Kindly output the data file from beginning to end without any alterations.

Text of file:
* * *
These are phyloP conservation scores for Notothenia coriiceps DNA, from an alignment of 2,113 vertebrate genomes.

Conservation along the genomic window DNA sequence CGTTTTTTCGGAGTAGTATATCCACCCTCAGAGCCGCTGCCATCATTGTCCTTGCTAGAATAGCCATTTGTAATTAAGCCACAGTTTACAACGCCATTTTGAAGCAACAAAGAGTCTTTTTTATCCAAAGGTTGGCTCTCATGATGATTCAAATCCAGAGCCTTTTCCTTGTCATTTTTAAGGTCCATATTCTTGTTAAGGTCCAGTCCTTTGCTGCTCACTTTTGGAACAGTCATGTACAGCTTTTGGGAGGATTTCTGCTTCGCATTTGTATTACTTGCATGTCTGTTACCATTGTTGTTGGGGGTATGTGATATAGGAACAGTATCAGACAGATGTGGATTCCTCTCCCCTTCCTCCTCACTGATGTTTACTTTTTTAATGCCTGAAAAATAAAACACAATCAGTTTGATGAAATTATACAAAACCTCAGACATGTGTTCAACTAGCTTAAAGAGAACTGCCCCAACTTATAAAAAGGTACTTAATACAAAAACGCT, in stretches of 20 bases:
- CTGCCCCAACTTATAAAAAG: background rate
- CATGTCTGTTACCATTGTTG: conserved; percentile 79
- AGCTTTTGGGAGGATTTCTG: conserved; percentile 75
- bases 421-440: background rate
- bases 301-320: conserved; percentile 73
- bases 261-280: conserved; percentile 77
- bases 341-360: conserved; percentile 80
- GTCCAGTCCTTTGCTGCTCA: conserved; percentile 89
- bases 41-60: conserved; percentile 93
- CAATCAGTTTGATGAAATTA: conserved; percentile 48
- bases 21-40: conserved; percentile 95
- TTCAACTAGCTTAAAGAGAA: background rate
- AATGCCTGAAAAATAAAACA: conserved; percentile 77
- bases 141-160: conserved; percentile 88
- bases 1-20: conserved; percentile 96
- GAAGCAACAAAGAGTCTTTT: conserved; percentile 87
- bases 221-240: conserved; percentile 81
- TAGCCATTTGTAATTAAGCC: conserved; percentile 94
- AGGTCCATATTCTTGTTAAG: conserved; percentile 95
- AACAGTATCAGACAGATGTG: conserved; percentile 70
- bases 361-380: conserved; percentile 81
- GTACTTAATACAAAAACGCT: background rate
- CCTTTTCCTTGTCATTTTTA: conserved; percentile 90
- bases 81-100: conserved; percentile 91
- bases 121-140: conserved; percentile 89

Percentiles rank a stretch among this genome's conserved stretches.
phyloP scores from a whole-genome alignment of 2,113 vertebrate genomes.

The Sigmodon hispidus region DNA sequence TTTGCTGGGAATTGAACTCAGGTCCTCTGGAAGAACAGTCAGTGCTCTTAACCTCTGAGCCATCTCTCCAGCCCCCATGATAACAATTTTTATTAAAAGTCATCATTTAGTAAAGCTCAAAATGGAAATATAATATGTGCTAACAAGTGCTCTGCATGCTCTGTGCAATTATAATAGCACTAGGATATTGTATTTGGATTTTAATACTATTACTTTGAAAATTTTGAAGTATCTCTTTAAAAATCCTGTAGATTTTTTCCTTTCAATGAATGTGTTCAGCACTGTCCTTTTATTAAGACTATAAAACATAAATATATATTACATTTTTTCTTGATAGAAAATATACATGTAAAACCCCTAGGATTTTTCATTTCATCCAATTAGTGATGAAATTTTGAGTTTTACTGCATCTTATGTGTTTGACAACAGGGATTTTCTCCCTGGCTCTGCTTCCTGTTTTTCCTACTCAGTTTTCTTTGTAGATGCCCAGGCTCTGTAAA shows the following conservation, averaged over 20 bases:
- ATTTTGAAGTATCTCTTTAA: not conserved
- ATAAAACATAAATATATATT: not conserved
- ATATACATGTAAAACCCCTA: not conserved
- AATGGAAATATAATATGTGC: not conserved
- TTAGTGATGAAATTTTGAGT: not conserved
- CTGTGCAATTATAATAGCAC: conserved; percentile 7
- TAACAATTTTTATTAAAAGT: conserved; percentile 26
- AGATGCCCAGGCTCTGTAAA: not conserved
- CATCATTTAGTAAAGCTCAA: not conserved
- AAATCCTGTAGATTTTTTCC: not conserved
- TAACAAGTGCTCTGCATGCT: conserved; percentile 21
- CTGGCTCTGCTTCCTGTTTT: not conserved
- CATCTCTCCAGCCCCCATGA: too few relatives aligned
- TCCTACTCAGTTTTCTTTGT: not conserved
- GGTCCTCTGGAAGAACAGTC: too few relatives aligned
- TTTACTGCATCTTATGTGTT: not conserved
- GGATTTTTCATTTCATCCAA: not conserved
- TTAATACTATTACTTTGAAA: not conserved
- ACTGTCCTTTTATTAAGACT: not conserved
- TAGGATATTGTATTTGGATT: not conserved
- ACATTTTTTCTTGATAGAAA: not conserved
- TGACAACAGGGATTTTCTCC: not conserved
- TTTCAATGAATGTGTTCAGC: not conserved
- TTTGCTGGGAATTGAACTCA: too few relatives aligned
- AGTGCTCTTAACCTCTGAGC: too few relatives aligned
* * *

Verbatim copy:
These are phyloP conservation scores for Notothenia coriiceps DNA, from an alignment of 2,113 vertebrate genomes.

Conservation along the genomic window DNA sequence CGTTTTTTCGGAGTAGTATATCCACCCTCAGAGCCGCTGCCATCATTGTCCTTGCTAGAATAGCCATTTGTAATTAAGCCACAGTTTACAACGCCATTTTGAAGCAACAAAGAGTCTTTTTTATCCAAAGGTTGGCTCTCATGATGATTCAAATCCAGAGCCTTTTCCTTGTCATTTTTAAGGTCCATATTCTTGTTAAGGTCCAGTCCTTTGCTGCTCACTTTTGGAACAGTCATGTACAGCTTTTGGGAGGATTTCTGCTTCGCATTTGTATTACTTGCATGTCTGTTACCATTGTTGTTGGGGGTATGTGATATAGGAACAGTATCAGACAGATGTGGATTCCTCTCCCCTTCCTCCTCACTGATGTTTACTTTTTTAATGCCTGAAAAATAAAACACAATCAGTTTGATGAAATTATACAAAACCTCAGACATGTGTTCAACTAGCTTAAAGAGAACTGCCCCAACTTATAAAAAGGTACTTAATACAAAAACGCT, in stretches of 20 bases:
- CTGCCCCAACTTATAAAAAG: background rate
- CATGTCTGTTACCATTGTTG: conserved; percentile 79
- AGCTTTTGGGAGGATTTCTG: conserved; percentile 75
- bases 421-440: background rate
- bases 301-320: conserved; percentile 73
- bases 261-280: conserved; percentile 77
- bases 341-360: conserved; percentile 80
- GTCCAGTCCTTTGCTGCTCA: conserved; percentile 89
- bases 41-60: conserved; percentile 93
- CAATCAGTTTGATGAAATTA: conserved; percentile 48
- bases 21-40: conserved; percentile 95
- TTCAACTAGCTTAAAGAGAA: background rate
- AATGCCTGAAAAATAAAACA: conserved; percentile 77
- bases 141-160: conserved; percentile 88
- bases 1-20: conserved; percentile 96
- GAAGCAACAAAGAGTCTTTT: conserved; percentile 87
- bases 221-240: conserved; percentile 81
- TAGCCATTTGTAATTAAGCC: conserved; percentile 94
- AGGTCCATATTCTTGTTAAG: conserved; percentile 95
- AACAGTATCAGACAGATGTG: conserved; percentile 70
- bases 361-380: conserved; percentile 81
- GTACTTAATACAAAAACGCT: background rate
- CCTTTTCCTTGTCATTTTTA: conserved; percentile 90
- bases 81-100: conserved; percentile 91
- bases 121-140: conserved; percentile 89

Percentiles rank a stretch among this genome's conserved stretches.
phyloP scores from a whole-genome alignment of 2,113 vertebrate genomes.

The Sigmodon hispidus region DNA sequence TTTGCTGGGAATTGAACTCAGGTCCTCTGGAAGAACAGTCAGTGCTCTTAACCTCTGAGCCATCTCTCCAGCCCCCATGATAACAATTTTTATTAAAAGTCATCATTTAGTAAAGCTCAAAATGGAAATATAATATGTGCTAACAAGTGCTCTGCATGCTCTGTGCAATTATAATAGCACTAGGATATTGTATTTGGATTTTAATACTATTACTTTGAAAATTTTGAAGTATCTCTTTAAAAATCCTGTAGATTTTTTCCTTTCAATGAATGTGTTCAGCACTGTCCTTTTATTAAGACTATAAAACATAAATATATATTACATTTTTTCTTGATAGAAAATATACATGTAAAACCCCTAGGATTTTTCATTTCATCCAATTAGTGATGAAATTTTGAGTTTTACTGCATCTTATGTGTTTGACAACAGGGATTTTCTCCCTGGCTCTGCTTCCTGTTTTTCCTACTCAGTTTTCTTTGTAGATGCCCAGGCTCTGTAAA shows the following conservation, averaged over 20 bases:
- ATTTTGAAGTATCTCTTTAA: not conserved
- ATAAAACATAAATATATATT: not conserved
- ATATACATGTAAAACCCCTA: not conserved
- AATGGAAATATAATATGTGC: not conserved
- TTAGTGATGAAATTTTGAGT: not conserved
- CTGTGCAATTATAATAGCAC: conserved; percentile 7
- TAACAATTTTTATTAAAAGT: conserved; percentile 26
- AGATGCCCAGGCTCTGTAAA: not conserved
- CATCATTTAGTAAAGCTCAA: not conserved
- AAATCCTGTAGATTTTTTCC: not conserved
- TAACAAGTGCTCTGCATGCT: conserved; percentile 21
- CTGGCTCTGCTTCCTGTTTT: not conserved
- CATCTCTCCAGCCCCCATGA: too few relatives aligned
- TCCTACTCAGTTTTCTTTGT: not conserved
- GGTCCTCTGGAAGAACAGTC: too few relatives aligned
- TTTACTGCATCTTATGTGTT: not conserved
- GGATTTTTCATTTCATCCAA: not conserved
- TTAATACTATTACTTTGAAA: not conserved
- ACTGTCCTTTTATTAAGACT: not conserved
- TAGGATATTGTATTTGGATT: not conserved
- ACATTTTTTCTTGATAGAAA: not conserved
- TGACAACAGGGATTTTCTCC: not conserved
- TTTCAATGAATGTGTTCAGC: not conserved
- TTTGCTGGGAATTGAACTCA: too few relatives aligned
- AGTGCTCTTAACCTCTGAGC: too few relatives aligned